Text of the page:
Self as context refers to a sense of self and viewing the world through an individual perspective (Hayes, 2006). Understanding yourself as context means that you are aware that you view the world through a verbal lens that may change over time but the core of that person stays the same. A common metaphor used in ACT to explain this concept is the chessboard metaphor (Bach & Moran, 2008). In this metaphor, the person is the chessboard, or the context in which events, thoughts, feelings, etc. occur. The chess pieces are those events, thoughts, and feelings. Many people describe themselves as the chess pieces. Coming to understand yourself as context involves recognizing that verbal behavior as thoughts and feelings and not as being the person themselves. For a minor attracted person, this might look like working from identifying as a pedophile to identifying that “I am a pedophile.” is only verbal behavior and not who they are.
Next is values, which refers to things such as life directions that are important to the individual (Hayes, 2006). There are verbal processes that can hinder someone living in accordance with their values or cause them to state values based on avoidance or social compliance and not what they truly value. In ACT, the individual works to identify what they truly value and, through the other processes in the Hexaflex model, work to live a value consistent life.
The last process is committed action. This is where all of the other processes come together to foster behavior change (Hayes, 2006). When a person is able to defuse from thoughts and feelings and identify their own values, they are able to identify behaviors that will lead to a value consistent life and work to develop behavior change strategies to reach those goals. For a minor attracted individual, this may take many forms. A minor attracted person may work to defuse from thoughts and feelings about being attracted to minors, they work to be present in the moment and not fuse with past patterns of behavior associated with these thoughts and feelings, and begin to explore alternative behaviors that are more socially acceptable and value consistent.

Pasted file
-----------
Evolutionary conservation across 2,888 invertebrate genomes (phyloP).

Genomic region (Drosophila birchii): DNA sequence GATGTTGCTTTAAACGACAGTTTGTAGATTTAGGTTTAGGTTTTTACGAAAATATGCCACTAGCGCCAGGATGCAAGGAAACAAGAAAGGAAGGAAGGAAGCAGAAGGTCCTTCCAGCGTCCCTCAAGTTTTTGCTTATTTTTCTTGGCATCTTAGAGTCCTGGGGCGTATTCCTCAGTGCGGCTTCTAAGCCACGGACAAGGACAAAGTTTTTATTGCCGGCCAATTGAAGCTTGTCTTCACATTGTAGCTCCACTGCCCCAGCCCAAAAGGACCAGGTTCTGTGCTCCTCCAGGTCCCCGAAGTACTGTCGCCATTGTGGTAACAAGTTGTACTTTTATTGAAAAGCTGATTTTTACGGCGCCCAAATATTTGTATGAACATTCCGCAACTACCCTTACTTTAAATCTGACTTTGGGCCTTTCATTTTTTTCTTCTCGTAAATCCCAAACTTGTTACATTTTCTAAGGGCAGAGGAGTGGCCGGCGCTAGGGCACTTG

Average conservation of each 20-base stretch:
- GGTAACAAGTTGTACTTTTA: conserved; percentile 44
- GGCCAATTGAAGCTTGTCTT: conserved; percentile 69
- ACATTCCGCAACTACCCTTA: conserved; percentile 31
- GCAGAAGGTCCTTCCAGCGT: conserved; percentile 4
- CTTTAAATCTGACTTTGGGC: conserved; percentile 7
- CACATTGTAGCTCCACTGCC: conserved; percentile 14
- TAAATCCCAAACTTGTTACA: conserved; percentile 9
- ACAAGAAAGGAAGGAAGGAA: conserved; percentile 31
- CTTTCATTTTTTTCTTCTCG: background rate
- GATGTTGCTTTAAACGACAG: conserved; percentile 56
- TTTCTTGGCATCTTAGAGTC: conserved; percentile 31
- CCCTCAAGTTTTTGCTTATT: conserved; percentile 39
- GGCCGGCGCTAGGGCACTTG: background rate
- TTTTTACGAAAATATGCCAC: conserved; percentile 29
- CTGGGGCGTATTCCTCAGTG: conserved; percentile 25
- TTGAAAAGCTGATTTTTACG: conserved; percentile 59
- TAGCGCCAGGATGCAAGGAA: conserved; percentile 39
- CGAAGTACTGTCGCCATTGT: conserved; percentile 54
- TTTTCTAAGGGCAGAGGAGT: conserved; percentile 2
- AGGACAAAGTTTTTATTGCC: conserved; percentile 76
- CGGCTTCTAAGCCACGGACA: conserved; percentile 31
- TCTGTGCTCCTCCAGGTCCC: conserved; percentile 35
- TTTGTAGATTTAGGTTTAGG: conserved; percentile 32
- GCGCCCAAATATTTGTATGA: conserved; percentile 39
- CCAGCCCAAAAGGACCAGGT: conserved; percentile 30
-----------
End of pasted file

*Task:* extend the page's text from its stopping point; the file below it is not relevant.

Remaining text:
It is clear that ACT practices can be adapted and used with the minor attracted population but their needs to be more research on preventative therapies for these individuals. There needs to be a shift in views from demonizing and ostracizing these people to rehabilitating and making sure that they do not engage in these behaviors again while still maintaining the persons right to dignity and respect. There also needs to be a drastic shift in how individuals are treated who have not acted on these thoughts and feelings. Lastly, the current treatment methods when dealing with pedophiles needs to evolve past techniques that have been shown to be damaging when they were used to treat homosexuality. Treatment needs to change and ACT may be the best behavioral option.
Aytes, K. E., Olsen, S. S., Zakrajsek, T., Murray, P., & Ireson, R. (2001). Cognitive/behavioral treatment for sexual offenders: An examination of recidivism. Sexual Abuse: A Journal of Research and Treatment, 13(4) 223-231.
Bach, P. A. & Moran, D. J. (2008). ACT in practice: Case conceptualization in acceptance & commitment therapy. Oakland, CA: New Harbinger Publications, Inc.
Hayes, S. (2006). The six core processes of ACT. Retrieved from http://contextualscience.org/the_six_core_processes_of_act
Kramer, R. (2008). Attraction to minors: Myths and facts [PowerPoint slides]. Retrieved from http://b4uact.org/workshops.htm
Williams, C. (2013). B4U-ACT: Living in truth and dignity. Retrieved from http://b4uact.org/index.htm
Woods, D. W. & Kanter, J. W. (2007). Understanding behavior disorders. Context Press.
This piece was originally published as a part of the Summer 2014 SBRP SIG Newsletter.